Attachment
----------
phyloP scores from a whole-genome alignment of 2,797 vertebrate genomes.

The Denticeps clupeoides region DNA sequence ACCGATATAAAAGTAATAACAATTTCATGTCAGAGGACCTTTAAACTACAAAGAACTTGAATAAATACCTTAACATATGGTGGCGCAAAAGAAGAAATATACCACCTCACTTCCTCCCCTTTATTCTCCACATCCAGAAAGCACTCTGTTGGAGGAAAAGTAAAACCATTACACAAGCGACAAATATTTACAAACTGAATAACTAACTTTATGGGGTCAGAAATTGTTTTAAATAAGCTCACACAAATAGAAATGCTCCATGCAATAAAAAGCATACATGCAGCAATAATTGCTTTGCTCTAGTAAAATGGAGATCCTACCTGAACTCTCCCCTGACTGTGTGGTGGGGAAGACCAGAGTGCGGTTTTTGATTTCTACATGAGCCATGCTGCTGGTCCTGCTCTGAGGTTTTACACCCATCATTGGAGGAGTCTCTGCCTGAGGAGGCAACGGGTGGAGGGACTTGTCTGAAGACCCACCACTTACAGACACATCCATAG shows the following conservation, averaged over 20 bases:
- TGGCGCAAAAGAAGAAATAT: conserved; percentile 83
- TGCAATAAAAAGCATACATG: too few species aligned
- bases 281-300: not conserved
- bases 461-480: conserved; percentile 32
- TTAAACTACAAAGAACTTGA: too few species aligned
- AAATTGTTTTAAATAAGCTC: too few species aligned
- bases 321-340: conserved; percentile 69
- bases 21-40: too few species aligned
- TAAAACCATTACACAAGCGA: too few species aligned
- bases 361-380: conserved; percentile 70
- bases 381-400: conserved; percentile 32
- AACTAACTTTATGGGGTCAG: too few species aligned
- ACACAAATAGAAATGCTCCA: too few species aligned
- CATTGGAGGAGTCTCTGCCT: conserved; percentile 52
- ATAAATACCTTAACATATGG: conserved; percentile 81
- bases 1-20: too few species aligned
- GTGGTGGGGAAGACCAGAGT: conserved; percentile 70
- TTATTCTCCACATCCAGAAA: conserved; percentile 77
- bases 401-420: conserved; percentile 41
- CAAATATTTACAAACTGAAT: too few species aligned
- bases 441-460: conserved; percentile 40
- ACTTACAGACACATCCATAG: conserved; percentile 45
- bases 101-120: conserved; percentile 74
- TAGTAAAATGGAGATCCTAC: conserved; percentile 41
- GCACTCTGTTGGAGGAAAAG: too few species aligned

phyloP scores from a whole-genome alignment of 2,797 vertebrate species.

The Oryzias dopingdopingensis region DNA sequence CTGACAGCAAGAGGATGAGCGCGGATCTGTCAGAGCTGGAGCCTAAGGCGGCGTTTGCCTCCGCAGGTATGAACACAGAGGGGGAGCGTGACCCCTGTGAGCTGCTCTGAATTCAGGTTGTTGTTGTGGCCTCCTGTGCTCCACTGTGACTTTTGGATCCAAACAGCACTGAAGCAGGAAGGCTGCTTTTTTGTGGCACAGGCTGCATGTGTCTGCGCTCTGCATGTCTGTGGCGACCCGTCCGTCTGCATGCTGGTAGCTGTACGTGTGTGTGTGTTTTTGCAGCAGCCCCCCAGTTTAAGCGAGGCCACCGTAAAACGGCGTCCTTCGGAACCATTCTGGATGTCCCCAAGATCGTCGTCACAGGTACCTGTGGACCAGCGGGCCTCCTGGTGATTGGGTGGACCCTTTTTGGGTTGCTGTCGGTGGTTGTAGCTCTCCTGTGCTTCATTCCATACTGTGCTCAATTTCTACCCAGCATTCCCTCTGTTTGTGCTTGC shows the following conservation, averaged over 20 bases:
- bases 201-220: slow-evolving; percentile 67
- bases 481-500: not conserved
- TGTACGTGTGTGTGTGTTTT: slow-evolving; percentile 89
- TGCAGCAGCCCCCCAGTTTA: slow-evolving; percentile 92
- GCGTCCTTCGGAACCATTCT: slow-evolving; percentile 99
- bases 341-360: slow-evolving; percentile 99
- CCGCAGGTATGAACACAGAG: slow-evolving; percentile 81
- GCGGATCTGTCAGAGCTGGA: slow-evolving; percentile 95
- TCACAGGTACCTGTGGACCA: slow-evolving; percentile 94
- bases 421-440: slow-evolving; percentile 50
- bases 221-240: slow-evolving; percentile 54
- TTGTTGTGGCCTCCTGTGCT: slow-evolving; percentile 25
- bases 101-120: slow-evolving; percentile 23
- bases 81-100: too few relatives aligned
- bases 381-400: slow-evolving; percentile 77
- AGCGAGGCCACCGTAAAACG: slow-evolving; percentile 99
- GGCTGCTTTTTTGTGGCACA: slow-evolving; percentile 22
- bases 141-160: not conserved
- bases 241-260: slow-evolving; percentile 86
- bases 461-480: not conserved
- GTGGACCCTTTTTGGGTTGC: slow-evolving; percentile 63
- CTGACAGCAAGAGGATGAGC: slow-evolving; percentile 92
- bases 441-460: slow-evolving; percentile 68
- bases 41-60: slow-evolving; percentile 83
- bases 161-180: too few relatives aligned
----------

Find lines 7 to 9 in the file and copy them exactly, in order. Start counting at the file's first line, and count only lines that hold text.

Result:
- TTAAACTACAAAGAACTTGA: too few species aligned
- AAATTGTTTTAAATAAGCTC: too few species aligned
- bases 321-340: conserved; percentile 69